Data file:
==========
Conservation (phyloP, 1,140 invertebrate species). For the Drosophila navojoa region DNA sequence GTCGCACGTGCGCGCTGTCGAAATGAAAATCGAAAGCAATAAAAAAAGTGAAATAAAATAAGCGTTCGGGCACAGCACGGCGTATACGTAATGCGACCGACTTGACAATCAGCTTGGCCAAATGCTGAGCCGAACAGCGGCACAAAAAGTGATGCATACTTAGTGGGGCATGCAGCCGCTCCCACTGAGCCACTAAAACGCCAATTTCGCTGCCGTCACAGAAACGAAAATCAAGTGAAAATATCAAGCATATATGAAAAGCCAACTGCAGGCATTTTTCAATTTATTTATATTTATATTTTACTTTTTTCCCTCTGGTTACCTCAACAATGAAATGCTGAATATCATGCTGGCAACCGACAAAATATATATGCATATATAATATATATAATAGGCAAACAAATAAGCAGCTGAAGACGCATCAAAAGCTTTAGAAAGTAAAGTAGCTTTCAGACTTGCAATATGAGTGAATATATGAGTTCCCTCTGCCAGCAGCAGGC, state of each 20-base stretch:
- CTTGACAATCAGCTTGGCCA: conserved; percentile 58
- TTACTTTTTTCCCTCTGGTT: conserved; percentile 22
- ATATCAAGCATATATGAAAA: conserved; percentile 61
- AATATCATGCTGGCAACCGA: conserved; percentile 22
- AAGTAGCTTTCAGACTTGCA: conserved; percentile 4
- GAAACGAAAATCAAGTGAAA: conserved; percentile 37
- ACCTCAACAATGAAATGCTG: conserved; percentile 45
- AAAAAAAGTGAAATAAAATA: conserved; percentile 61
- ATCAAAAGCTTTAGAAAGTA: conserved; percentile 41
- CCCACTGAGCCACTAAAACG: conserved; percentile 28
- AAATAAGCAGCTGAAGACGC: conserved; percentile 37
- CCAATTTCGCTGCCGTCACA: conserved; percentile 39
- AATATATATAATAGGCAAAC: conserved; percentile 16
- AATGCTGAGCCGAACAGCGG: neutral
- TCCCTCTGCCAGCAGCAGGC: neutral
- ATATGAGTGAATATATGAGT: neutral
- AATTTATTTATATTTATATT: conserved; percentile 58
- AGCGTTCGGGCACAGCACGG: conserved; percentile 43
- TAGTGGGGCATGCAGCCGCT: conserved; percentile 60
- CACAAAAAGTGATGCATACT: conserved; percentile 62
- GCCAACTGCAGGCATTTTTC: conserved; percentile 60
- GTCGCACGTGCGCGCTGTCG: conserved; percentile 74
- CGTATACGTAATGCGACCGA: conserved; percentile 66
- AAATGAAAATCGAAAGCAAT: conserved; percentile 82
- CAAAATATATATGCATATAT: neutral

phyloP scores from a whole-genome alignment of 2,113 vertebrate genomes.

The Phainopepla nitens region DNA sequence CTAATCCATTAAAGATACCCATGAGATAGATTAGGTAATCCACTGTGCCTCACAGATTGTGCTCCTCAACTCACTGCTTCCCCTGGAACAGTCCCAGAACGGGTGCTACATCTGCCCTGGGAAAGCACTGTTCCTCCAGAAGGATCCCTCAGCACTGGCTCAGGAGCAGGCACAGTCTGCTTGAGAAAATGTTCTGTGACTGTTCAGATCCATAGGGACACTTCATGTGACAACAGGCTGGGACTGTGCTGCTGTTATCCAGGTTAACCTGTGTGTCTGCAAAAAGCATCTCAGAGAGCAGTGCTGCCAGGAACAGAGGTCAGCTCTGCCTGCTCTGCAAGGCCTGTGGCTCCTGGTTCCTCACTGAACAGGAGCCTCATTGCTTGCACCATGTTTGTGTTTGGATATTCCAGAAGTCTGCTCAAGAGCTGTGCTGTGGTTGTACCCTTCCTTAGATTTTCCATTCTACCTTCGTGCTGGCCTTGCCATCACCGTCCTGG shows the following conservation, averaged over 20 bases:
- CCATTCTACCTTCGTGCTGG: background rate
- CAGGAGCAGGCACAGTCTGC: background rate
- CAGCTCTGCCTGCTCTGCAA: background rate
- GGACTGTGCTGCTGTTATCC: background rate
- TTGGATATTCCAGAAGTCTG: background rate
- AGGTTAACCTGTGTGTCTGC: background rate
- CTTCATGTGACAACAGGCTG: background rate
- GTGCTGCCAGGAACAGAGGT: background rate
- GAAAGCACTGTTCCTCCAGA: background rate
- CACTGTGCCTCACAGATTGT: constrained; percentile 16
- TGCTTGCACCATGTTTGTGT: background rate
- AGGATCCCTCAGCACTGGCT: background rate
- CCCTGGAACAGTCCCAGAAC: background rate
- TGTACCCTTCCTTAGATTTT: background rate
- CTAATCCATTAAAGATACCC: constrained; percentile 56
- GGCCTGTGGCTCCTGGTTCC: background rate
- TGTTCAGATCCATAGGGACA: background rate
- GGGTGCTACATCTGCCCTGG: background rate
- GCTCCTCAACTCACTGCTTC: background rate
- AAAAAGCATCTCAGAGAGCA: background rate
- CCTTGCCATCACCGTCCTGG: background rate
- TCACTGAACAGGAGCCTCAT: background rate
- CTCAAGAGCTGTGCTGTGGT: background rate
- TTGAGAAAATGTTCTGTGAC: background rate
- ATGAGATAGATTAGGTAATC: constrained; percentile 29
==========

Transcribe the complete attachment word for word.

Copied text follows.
Conservation (phyloP, 1,140 invertebrate species). For the Drosophila navojoa region DNA sequence GTCGCACGTGCGCGCTGTCGAAATGAAAATCGAAAGCAATAAAAAAAGTGAAATAAAATAAGCGTTCGGGCACAGCACGGCGTATACGTAATGCGACCGACTTGACAATCAGCTTGGCCAAATGCTGAGCCGAACAGCGGCACAAAAAGTGATGCATACTTAGTGGGGCATGCAGCCGCTCCCACTGAGCCACTAAAACGCCAATTTCGCTGCCGTCACAGAAACGAAAATCAAGTGAAAATATCAAGCATATATGAAAAGCCAACTGCAGGCATTTTTCAATTTATTTATATTTATATTTTACTTTTTTCCCTCTGGTTACCTCAACAATGAAATGCTGAATATCATGCTGGCAACCGACAAAATATATATGCATATATAATATATATAATAGGCAAACAAATAAGCAGCTGAAGACGCATCAAAAGCTTTAGAAAGTAAAGTAGCTTTCAGACTTGCAATATGAGTGAATATATGAGTTCCCTCTGCCAGCAGCAGGC, state of each 20-base stretch:
- CTTGACAATCAGCTTGGCCA: conserved; percentile 58
- TTACTTTTTTCCCTCTGGTT: conserved; percentile 22
- ATATCAAGCATATATGAAAA: conserved; percentile 61
- AATATCATGCTGGCAACCGA: conserved; percentile 22
- AAGTAGCTTTCAGACTTGCA: conserved; percentile 4
- GAAACGAAAATCAAGTGAAA: conserved; percentile 37
- ACCTCAACAATGAAATGCTG: conserved; percentile 45
- AAAAAAAGTGAAATAAAATA: conserved; percentile 61
- ATCAAAAGCTTTAGAAAGTA: conserved; percentile 41
- CCCACTGAGCCACTAAAACG: conserved; percentile 28
- AAATAAGCAGCTGAAGACGC: conserved; percentile 37
- CCAATTTCGCTGCCGTCACA: conserved; percentile 39
- AATATATATAATAGGCAAAC: conserved; percentile 16
- AATGCTGAGCCGAACAGCGG: neutral
- TCCCTCTGCCAGCAGCAGGC: neutral
- ATATGAGTGAATATATGAGT: neutral
- AATTTATTTATATTTATATT: conserved; percentile 58
- AGCGTTCGGGCACAGCACGG: conserved; percentile 43
- TAGTGGGGCATGCAGCCGCT: conserved; percentile 60
- CACAAAAAGTGATGCATACT: conserved; percentile 62
- GCCAACTGCAGGCATTTTTC: conserved; percentile 60
- GTCGCACGTGCGCGCTGTCG: conserved; percentile 74
- CGTATACGTAATGCGACCGA: conserved; percentile 66
- AAATGAAAATCGAAAGCAAT: conserved; percentile 82
- CAAAATATATATGCATATAT: neutral

phyloP scores from a whole-genome alignment of 2,113 vertebrate genomes.

The Phainopepla nitens region DNA sequence CTAATCCATTAAAGATACCCATGAGATAGATTAGGTAATCCACTGTGCCTCACAGATTGTGCTCCTCAACTCACTGCTTCCCCTGGAACAGTCCCAGAACGGGTGCTACATCTGCCCTGGGAAAGCACTGTTCCTCCAGAAGGATCCCTCAGCACTGGCTCAGGAGCAGGCACAGTCTGCTTGAGAAAATGTTCTGTGACTGTTCAGATCCATAGGGACACTTCATGTGACAACAGGCTGGGACTGTGCTGCTGTTATCCAGGTTAACCTGTGTGTCTGCAAAAAGCATCTCAGAGAGCAGTGCTGCCAGGAACAGAGGTCAGCTCTGCCTGCTCTGCAAGGCCTGTGGCTCCTGGTTCCTCACTGAACAGGAGCCTCATTGCTTGCACCATGTTTGTGTTTGGATATTCCAGAAGTCTGCTCAAGAGCTGTGCTGTGGTTGTACCCTTCCTTAGATTTTCCATTCTACCTTCGTGCTGGCCTTGCCATCACCGTCCTGG shows the following conservation, averaged over 20 bases:
- CCATTCTACCTTCGTGCTGG: background rate
- CAGGAGCAGGCACAGTCTGC: background rate
- CAGCTCTGCCTGCTCTGCAA: background rate
- GGACTGTGCTGCTGTTATCC: background rate
- TTGGATATTCCAGAAGTCTG: background rate
- AGGTTAACCTGTGTGTCTGC: background rate
- CTTCATGTGACAACAGGCTG: background rate
- GTGCTGCCAGGAACAGAGGT: background rate
- GAAAGCACTGTTCCTCCAGA: background rate
- CACTGTGCCTCACAGATTGT: constrained; percentile 16
- TGCTTGCACCATGTTTGTGT: background rate
- AGGATCCCTCAGCACTGGCT: background rate
- CCCTGGAACAGTCCCAGAAC: background rate
- TGTACCCTTCCTTAGATTTT: background rate
- CTAATCCATTAAAGATACCC: constrained; percentile 56
- GGCCTGTGGCTCCTGGTTCC: background rate
- TGTTCAGATCCATAGGGACA: background rate
- GGGTGCTACATCTGCCCTGG: background rate
- GCTCCTCAACTCACTGCTTC: background rate
- AAAAAGCATCTCAGAGAGCA: background rate
- CCTTGCCATCACCGTCCTGG: background rate
- TCACTGAACAGGAGCCTCAT: background rate
- CTCAAGAGCTGTGCTGTGGT: background rate
- TTGAGAAAATGTTCTGTGAC: background rate
- ATGAGATAGATTAGGTAATC: constrained; percentile 29